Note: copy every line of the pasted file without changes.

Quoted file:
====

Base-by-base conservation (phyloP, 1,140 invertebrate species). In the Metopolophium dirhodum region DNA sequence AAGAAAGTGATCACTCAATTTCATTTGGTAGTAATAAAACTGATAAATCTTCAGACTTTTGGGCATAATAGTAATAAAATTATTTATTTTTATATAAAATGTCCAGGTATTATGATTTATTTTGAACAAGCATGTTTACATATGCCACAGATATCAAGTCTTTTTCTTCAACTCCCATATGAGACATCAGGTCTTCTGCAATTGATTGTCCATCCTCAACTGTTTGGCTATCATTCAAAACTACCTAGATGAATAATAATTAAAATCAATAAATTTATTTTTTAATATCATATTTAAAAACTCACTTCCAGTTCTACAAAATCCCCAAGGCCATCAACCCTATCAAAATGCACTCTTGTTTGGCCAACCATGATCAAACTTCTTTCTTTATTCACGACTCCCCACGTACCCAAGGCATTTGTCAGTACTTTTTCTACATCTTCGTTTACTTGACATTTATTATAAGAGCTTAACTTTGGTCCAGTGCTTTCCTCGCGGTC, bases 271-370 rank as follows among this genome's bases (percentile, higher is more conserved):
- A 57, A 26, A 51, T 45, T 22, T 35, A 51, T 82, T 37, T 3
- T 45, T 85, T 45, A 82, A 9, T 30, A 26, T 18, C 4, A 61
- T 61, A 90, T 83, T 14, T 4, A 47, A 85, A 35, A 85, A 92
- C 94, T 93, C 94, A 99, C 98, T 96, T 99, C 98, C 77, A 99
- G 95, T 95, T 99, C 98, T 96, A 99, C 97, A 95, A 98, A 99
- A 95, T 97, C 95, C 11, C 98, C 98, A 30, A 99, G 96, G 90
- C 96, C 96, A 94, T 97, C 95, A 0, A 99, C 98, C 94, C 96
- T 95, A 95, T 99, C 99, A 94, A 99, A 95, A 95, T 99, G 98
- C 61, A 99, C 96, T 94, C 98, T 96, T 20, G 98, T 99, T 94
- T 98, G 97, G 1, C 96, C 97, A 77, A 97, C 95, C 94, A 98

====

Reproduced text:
Base-by-base conservation (phyloP, 1,140 invertebrate species). In the Metopolophium dirhodum region DNA sequence AAGAAAGTGATCACTCAATTTCATTTGGTAGTAATAAAACTGATAAATCTTCAGACTTTTGGGCATAATAGTAATAAAATTATTTATTTTTATATAAAATGTCCAGGTATTATGATTTATTTTGAACAAGCATGTTTACATATGCCACAGATATCAAGTCTTTTTCTTCAACTCCCATATGAGACATCAGGTCTTCTGCAATTGATTGTCCATCCTCAACTGTTTGGCTATCATTCAAAACTACCTAGATGAATAATAATTAAAATCAATAAATTTATTTTTTAATATCATATTTAAAAACTCACTTCCAGTTCTACAAAATCCCCAAGGCCATCAACCCTATCAAAATGCACTCTTGTTTGGCCAACCATGATCAAACTTCTTTCTTTATTCACGACTCCCCACGTACCCAAGGCATTTGTCAGTACTTTTTCTACATCTTCGTTTACTTGACATTTATTATAAGAGCTTAACTTTGGTCCAGTGCTTTCCTCGCGGTC, bases 271-370 rank as follows among this genome's bases (percentile, higher is more conserved):
- A 57, A 26, A 51, T 45, T 22, T 35, A 51, T 82, T 37, T 3
- T 45, T 85, T 45, A 82, A 9, T 30, A 26, T 18, C 4, A 61
- T 61, A 90, T 83, T 14, T 4, A 47, A 85, A 35, A 85, A 92
- C 94, T 93, C 94, A 99, C 98, T 96, T 99, C 98, C 77, A 99
- G 95, T 95, T 99, C 98, T 96, A 99, C 97, A 95, A 98, A 99
- A 95, T 97, C 95, C 11, C 98, C 98, A 30, A 99, G 96, G 90
- C 96, C 96, A 94, T 97, C 95, A 0, A 99, C 98, C 94, C 96
- T 95, A 95, T 99, C 99, A 94, A 99, A 95, A 95, T 99, G 98
- C 61, A 99, C 96, T 94, C 98, T 96, T 20, G 98, T 99, T 94
- T 98, G 97, G 1, C 96, C 97, A 77, A 97, C 95, C 94, A 98